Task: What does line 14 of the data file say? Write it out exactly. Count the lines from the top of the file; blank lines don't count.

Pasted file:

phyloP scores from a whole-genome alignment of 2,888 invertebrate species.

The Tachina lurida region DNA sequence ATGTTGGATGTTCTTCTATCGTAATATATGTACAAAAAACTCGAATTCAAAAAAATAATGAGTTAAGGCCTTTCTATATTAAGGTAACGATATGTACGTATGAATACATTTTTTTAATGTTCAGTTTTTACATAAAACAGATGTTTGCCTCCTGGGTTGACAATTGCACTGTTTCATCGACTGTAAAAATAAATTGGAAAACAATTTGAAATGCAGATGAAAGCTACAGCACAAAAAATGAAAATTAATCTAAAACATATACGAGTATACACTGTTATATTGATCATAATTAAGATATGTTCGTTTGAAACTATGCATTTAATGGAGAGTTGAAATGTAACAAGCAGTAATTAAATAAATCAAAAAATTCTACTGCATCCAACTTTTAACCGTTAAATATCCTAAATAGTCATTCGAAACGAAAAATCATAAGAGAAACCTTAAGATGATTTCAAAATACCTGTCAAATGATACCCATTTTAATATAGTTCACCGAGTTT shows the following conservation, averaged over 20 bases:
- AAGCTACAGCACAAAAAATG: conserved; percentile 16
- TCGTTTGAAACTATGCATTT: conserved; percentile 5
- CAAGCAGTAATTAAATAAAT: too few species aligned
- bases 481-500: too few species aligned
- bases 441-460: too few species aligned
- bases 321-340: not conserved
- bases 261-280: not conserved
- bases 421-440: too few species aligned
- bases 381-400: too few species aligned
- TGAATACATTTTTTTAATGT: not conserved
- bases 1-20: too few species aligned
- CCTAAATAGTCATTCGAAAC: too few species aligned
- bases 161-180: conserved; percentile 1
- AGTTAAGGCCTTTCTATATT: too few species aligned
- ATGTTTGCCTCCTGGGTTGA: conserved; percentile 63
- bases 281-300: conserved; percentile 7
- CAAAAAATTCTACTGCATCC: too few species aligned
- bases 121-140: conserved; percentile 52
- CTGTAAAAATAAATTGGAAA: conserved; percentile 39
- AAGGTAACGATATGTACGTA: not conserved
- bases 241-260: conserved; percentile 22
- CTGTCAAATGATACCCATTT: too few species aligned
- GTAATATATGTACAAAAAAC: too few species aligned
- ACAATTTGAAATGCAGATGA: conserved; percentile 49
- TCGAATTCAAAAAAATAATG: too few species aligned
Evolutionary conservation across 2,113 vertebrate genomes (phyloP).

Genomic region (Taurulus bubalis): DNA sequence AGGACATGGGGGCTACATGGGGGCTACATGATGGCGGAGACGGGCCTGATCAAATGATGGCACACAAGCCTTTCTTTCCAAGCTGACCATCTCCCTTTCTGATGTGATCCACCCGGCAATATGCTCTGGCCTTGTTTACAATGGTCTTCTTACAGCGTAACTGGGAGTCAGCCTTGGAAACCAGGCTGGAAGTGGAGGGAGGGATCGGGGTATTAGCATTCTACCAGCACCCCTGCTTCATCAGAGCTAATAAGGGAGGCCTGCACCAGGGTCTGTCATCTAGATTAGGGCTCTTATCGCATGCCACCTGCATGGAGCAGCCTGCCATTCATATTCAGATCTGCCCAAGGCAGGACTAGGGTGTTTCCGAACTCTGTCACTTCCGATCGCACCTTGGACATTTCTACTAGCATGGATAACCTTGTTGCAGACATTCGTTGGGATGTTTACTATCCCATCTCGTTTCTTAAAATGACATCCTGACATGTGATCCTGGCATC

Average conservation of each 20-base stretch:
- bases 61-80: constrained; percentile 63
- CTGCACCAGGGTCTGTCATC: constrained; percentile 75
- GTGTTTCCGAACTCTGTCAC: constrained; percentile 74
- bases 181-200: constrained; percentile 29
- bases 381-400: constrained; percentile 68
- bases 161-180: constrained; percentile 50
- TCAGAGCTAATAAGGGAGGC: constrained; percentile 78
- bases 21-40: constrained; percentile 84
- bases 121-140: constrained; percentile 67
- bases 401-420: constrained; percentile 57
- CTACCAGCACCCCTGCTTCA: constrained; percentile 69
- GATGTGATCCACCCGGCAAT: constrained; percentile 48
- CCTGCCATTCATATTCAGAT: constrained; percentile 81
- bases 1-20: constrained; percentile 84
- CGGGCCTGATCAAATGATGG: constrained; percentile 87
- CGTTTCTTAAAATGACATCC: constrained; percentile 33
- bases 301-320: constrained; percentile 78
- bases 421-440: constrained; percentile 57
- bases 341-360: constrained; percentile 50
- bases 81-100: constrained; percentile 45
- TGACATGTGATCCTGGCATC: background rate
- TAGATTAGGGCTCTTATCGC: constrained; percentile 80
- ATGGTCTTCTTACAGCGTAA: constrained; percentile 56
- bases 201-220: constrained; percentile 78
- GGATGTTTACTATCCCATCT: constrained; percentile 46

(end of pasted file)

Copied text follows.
- CCTAAATAGTCATTCGAAAC: too few species aligned